Mojarras, in general, are schooling coastal fishes with extremely protrusible mouths, which they use to capture bottom-dwelling invertebrates. They are abundant in coastal waters, bays, and estuaries in tropical and warm-temperate regions. They are most common over grassy, sandy, or other open bottoms, but not around reefs (Robins and Ray 1986).
Striped Mojarras (Eugerres plumieri) are rather deep-bodied fish, dark olive above and tan to silvery on the sides, often with a metallic sheen. Bold black stripes run along the scale rows (excluding the belly). All fins except for the pectoral fins are dusky in large adults; the pelvic and anal fins are sometimes dark orange. The pectoral fin is transparent. The pelvic spine and the first two (of three) anal spines are pale. The dorsal and anal spines are long and stout. Adults may reach 30 cm in length (maximum known size is 40 cm total length) (Robins and Ray 1986).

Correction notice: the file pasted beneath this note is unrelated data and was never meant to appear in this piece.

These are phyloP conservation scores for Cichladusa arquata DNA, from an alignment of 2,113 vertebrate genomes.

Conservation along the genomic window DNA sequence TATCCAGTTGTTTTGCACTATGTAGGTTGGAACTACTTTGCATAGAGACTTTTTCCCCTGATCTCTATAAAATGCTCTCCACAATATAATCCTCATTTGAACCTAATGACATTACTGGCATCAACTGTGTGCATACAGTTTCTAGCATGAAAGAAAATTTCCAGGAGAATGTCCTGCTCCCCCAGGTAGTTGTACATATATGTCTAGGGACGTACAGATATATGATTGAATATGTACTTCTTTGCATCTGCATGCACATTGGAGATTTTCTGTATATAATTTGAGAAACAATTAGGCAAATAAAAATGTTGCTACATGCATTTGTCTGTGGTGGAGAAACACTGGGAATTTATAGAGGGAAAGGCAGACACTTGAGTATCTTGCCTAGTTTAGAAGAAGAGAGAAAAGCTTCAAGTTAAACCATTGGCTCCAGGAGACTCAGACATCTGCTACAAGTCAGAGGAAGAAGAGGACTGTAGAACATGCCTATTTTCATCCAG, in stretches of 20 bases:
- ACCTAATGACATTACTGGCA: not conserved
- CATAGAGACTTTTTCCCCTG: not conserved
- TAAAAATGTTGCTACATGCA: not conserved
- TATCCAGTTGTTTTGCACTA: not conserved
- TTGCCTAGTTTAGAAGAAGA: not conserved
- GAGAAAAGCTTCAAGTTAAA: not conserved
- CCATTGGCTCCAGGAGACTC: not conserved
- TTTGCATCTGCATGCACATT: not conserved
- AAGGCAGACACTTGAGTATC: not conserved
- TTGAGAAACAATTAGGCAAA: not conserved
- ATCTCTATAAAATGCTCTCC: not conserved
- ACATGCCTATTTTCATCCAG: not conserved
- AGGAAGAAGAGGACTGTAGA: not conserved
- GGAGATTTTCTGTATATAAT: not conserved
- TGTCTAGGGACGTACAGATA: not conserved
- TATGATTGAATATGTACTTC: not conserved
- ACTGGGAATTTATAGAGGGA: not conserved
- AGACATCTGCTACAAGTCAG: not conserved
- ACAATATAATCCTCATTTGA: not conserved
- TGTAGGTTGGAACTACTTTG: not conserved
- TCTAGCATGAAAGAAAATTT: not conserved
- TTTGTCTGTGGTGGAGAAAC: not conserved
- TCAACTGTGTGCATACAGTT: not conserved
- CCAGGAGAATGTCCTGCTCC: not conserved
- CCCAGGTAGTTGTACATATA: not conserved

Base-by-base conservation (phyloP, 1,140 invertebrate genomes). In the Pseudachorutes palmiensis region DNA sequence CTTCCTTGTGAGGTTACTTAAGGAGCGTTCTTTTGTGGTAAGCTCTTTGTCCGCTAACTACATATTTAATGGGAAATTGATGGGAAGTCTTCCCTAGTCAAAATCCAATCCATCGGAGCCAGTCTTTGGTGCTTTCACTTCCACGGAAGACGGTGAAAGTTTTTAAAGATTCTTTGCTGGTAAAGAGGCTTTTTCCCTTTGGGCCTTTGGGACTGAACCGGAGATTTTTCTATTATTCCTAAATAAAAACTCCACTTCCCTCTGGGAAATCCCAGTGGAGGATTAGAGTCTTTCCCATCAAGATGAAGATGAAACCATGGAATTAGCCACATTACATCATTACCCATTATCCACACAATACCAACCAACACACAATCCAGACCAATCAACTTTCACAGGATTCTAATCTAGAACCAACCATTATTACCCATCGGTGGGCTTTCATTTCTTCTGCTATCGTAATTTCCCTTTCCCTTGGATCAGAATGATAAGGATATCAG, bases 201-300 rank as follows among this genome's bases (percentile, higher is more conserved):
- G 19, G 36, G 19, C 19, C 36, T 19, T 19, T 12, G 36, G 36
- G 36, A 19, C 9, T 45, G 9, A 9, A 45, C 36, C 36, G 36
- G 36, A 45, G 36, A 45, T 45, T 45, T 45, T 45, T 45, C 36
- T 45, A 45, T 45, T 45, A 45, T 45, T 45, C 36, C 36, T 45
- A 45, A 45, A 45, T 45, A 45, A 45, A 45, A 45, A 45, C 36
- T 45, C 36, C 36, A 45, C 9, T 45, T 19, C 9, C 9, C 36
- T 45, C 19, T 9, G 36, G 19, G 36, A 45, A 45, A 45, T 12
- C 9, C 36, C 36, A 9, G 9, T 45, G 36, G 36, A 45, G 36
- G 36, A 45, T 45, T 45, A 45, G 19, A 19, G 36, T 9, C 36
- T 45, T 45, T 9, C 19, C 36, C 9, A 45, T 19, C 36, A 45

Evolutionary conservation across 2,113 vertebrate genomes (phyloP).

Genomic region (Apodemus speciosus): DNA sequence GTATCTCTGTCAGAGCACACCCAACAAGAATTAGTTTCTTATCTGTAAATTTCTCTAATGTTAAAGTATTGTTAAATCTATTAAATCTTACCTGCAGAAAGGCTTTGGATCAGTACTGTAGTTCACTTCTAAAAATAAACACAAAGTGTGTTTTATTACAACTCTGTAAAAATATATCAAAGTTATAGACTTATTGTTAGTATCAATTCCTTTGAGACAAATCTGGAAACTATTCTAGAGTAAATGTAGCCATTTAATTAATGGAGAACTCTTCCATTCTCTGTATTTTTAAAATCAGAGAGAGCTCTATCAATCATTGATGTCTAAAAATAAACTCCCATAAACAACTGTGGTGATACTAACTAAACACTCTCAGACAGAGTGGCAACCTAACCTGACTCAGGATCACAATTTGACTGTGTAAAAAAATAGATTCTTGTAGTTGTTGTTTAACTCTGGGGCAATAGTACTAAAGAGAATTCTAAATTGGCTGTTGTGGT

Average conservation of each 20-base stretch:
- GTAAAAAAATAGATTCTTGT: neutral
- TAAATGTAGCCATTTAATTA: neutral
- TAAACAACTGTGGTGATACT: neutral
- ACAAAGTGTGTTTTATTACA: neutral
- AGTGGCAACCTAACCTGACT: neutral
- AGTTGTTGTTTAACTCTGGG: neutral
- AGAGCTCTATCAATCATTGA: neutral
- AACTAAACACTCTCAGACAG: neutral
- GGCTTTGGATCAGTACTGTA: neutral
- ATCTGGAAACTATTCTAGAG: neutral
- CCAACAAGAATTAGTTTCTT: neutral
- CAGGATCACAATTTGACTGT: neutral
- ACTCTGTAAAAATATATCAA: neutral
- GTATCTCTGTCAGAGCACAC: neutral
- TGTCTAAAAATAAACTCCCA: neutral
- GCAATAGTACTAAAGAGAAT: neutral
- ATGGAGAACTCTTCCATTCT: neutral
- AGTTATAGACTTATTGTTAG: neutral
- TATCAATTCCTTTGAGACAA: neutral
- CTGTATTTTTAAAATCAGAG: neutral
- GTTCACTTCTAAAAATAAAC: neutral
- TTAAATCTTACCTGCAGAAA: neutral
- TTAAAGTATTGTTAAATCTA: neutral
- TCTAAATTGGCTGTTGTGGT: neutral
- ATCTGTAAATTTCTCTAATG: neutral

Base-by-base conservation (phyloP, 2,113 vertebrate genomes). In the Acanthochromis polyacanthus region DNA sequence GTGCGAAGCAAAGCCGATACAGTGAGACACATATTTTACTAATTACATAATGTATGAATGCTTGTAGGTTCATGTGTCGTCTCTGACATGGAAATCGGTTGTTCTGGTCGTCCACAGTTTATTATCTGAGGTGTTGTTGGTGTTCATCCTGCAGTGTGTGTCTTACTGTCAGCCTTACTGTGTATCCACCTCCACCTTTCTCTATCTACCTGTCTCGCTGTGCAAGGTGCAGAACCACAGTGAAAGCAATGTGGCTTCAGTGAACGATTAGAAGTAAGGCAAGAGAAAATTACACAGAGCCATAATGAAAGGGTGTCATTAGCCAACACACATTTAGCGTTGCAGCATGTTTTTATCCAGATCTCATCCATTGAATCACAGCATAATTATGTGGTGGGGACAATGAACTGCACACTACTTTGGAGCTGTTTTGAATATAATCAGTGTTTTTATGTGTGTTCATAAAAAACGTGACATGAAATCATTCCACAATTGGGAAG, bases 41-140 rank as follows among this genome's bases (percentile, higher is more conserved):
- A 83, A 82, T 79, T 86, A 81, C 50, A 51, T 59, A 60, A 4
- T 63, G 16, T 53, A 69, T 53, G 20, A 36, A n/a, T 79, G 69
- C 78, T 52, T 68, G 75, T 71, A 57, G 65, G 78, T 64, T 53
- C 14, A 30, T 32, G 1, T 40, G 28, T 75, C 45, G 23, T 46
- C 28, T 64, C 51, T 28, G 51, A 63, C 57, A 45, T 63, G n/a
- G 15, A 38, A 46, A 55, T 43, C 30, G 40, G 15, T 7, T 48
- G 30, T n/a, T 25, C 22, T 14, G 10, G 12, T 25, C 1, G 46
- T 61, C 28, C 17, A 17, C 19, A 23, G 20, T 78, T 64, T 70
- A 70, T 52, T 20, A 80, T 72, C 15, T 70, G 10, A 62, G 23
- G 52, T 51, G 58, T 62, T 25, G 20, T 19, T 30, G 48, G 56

Striped Mojarras are found from South Carolina (U.S.A.) and the entire Gulf of Mexico to Brazil, but are apparently absent from the Bahamas and some of the smaller islands of the West Indies. In the Gulf of Mexico, they are found along the west Florida coast north to about the middle of the peninsula and along the coasts of Tamaulipas, Veracruz, and Campeche. They are found in grassy areas and in brackish and coastal fresh waters (in limestone regions). They are often associated with mangrove-lined lagoons and muddy-bottomed coastal areas, often entering brackish and fresh water (Robins and Ray 1986; McEachran and Fechheld 2005).
In a study in Mexico, Aguirre-León and and Diaz-Ruíz (2000) found that the principal food items consumed by Striped Mojarras were ostracods, foraminifers, nematodes, and tanaidacean crustaceans.
In many areas, the Striped Mojarra is of significant commercial and recreational value, although some populations have been declining due to overfishing (Rueda and Santos-Martínez 1999; Rodriguez-Sierra and Jiménez 2002; Aguirre-León and and Diaz-Ruíz).
Deckert and Greenfield (1987) reviewed the taxonomy and nomenclature of the western Atlanic species of Eugerres and the closely related genus Diapterus and Gonzalez-Acosta et al. (2007) provide a more recent taxonomic review of the western Atlantic species of Eugerres. Chen et al. (2007) present a molecular phylogenetic analysis of the relationships among four genera of western Atlantic Gerreidae, including Eugerres plumieri as one of the sampled species.